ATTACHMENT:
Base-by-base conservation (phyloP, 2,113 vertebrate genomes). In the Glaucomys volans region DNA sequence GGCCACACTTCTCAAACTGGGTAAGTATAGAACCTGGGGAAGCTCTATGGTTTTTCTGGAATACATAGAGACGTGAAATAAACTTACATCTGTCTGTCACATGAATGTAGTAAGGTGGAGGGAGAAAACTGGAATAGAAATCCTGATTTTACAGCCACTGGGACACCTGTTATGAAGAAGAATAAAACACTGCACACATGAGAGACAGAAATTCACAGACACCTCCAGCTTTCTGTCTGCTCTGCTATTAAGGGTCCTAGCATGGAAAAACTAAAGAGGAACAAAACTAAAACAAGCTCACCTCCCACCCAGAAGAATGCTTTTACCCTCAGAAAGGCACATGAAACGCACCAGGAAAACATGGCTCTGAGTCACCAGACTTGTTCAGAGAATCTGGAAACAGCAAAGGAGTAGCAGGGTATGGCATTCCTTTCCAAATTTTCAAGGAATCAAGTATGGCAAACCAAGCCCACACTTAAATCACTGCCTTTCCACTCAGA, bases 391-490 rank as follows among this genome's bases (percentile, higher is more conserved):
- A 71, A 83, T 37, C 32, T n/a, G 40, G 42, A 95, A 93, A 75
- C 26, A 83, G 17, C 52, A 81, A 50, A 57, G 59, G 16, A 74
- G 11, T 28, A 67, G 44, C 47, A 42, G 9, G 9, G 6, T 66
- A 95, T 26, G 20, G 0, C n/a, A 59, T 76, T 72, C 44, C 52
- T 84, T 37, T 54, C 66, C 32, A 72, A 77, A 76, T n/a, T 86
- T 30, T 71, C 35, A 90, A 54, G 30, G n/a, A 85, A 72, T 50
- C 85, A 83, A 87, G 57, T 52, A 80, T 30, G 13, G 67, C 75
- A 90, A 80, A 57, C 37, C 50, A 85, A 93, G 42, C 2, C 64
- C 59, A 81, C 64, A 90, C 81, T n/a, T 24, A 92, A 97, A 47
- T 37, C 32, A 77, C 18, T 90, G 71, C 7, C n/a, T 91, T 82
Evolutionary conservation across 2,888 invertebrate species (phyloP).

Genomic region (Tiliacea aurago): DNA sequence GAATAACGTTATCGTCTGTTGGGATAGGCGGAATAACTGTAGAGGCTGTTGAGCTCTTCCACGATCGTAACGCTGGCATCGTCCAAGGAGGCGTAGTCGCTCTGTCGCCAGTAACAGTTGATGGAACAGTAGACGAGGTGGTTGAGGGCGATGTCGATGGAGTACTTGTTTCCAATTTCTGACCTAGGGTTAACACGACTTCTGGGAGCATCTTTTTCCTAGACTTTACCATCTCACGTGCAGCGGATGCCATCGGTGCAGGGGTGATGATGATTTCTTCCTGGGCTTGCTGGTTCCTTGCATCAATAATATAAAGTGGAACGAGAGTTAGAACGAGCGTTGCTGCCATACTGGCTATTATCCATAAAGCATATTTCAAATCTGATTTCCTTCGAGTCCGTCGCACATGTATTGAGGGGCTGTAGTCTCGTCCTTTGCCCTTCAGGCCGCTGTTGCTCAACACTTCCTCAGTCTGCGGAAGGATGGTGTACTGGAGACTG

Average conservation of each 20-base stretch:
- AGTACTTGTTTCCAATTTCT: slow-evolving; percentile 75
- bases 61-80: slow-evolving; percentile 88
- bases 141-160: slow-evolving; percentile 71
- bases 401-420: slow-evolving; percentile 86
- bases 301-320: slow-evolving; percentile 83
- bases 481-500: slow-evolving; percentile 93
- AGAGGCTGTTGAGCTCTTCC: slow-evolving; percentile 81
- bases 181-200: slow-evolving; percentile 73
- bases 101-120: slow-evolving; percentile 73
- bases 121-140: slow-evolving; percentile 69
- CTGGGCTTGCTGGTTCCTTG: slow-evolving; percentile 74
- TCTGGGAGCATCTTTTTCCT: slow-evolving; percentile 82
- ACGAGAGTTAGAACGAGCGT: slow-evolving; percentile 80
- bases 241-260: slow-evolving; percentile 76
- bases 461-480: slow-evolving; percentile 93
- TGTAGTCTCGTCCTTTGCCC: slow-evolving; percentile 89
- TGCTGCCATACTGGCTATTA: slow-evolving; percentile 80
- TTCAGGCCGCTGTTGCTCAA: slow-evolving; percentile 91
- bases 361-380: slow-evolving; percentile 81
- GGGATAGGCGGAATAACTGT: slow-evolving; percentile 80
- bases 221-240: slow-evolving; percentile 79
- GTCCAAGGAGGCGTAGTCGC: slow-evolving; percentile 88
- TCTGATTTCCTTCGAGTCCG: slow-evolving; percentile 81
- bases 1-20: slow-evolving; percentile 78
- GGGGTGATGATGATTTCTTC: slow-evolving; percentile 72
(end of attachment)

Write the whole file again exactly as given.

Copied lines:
Base-by-base conservation (phyloP, 2,113 vertebrate genomes). In the Glaucomys volans region DNA sequence GGCCACACTTCTCAAACTGGGTAAGTATAGAACCTGGGGAAGCTCTATGGTTTTTCTGGAATACATAGAGACGTGAAATAAACTTACATCTGTCTGTCACATGAATGTAGTAAGGTGGAGGGAGAAAACTGGAATAGAAATCCTGATTTTACAGCCACTGGGACACCTGTTATGAAGAAGAATAAAACACTGCACACATGAGAGACAGAAATTCACAGACACCTCCAGCTTTCTGTCTGCTCTGCTATTAAGGGTCCTAGCATGGAAAAACTAAAGAGGAACAAAACTAAAACAAGCTCACCTCCCACCCAGAAGAATGCTTTTACCCTCAGAAAGGCACATGAAACGCACCAGGAAAACATGGCTCTGAGTCACCAGACTTGTTCAGAGAATCTGGAAACAGCAAAGGAGTAGCAGGGTATGGCATTCCTTTCCAAATTTTCAAGGAATCAAGTATGGCAAACCAAGCCCACACTTAAATCACTGCCTTTCCACTCAGA, bases 391-490 rank as follows among this genome's bases (percentile, higher is more conserved):
- A 71, A 83, T 37, C 32, T n/a, G 40, G 42, A 95, A 93, A 75
- C 26, A 83, G 17, C 52, A 81, A 50, A 57, G 59, G 16, A 74
- G 11, T 28, A 67, G 44, C 47, A 42, G 9, G 9, G 6, T 66
- A 95, T 26, G 20, G 0, C n/a, A 59, T 76, T 72, C 44, C 52
- T 84, T 37, T 54, C 66, C 32, A 72, A 77, A 76, T n/a, T 86
- T 30, T 71, C 35, A 90, A 54, G 30, G n/a, A 85, A 72, T 50
- C 85, A 83, A 87, G 57, T 52, A 80, T 30, G 13, G 67, C 75
- A 90, A 80, A 57, C 37, C 50, A 85, A 93, G 42, C 2, C 64
- C 59, A 81, C 64, A 90, C 81, T n/a, T 24, A 92, A 97, A 47
- T 37, C 32, A 77, C 18, T 90, G 71, C 7, C n/a, T 91, T 82
Evolutionary conservation across 2,888 invertebrate species (phyloP).

Genomic region (Tiliacea aurago): DNA sequence GAATAACGTTATCGTCTGTTGGGATAGGCGGAATAACTGTAGAGGCTGTTGAGCTCTTCCACGATCGTAACGCTGGCATCGTCCAAGGAGGCGTAGTCGCTCTGTCGCCAGTAACAGTTGATGGAACAGTAGACGAGGTGGTTGAGGGCGATGTCGATGGAGTACTTGTTTCCAATTTCTGACCTAGGGTTAACACGACTTCTGGGAGCATCTTTTTCCTAGACTTTACCATCTCACGTGCAGCGGATGCCATCGGTGCAGGGGTGATGATGATTTCTTCCTGGGCTTGCTGGTTCCTTGCATCAATAATATAAAGTGGAACGAGAGTTAGAACGAGCGTTGCTGCCATACTGGCTATTATCCATAAAGCATATTTCAAATCTGATTTCCTTCGAGTCCGTCGCACATGTATTGAGGGGCTGTAGTCTCGTCCTTTGCCCTTCAGGCCGCTGTTGCTCAACACTTCCTCAGTCTGCGGAAGGATGGTGTACTGGAGACTG

Average conservation of each 20-base stretch:
- AGTACTTGTTTCCAATTTCT: slow-evolving; percentile 75
- bases 61-80: slow-evolving; percentile 88
- bases 141-160: slow-evolving; percentile 71
- bases 401-420: slow-evolving; percentile 86
- bases 301-320: slow-evolving; percentile 83
- bases 481-500: slow-evolving; percentile 93
- AGAGGCTGTTGAGCTCTTCC: slow-evolving; percentile 81
- bases 181-200: slow-evolving; percentile 73
- bases 101-120: slow-evolving; percentile 73
- bases 121-140: slow-evolving; percentile 69
- CTGGGCTTGCTGGTTCCTTG: slow-evolving; percentile 74
- TCTGGGAGCATCTTTTTCCT: slow-evolving; percentile 82
- ACGAGAGTTAGAACGAGCGT: slow-evolving; percentile 80
- bases 241-260: slow-evolving; percentile 76
- bases 461-480: slow-evolving; percentile 93
- TGTAGTCTCGTCCTTTGCCC: slow-evolving; percentile 89
- TGCTGCCATACTGGCTATTA: slow-evolving; percentile 80
- TTCAGGCCGCTGTTGCTCAA: slow-evolving; percentile 91
- bases 361-380: slow-evolving; percentile 81
- GGGATAGGCGGAATAACTGT: slow-evolving; percentile 80
- bases 221-240: slow-evolving; percentile 79
- GTCCAAGGAGGCGTAGTCGC: slow-evolving; percentile 88
- TCTGATTTCCTTCGAGTCCG: slow-evolving; percentile 81
- bases 1-20: slow-evolving; percentile 78
- GGGGTGATGATGATTTCTTC: slow-evolving; percentile 72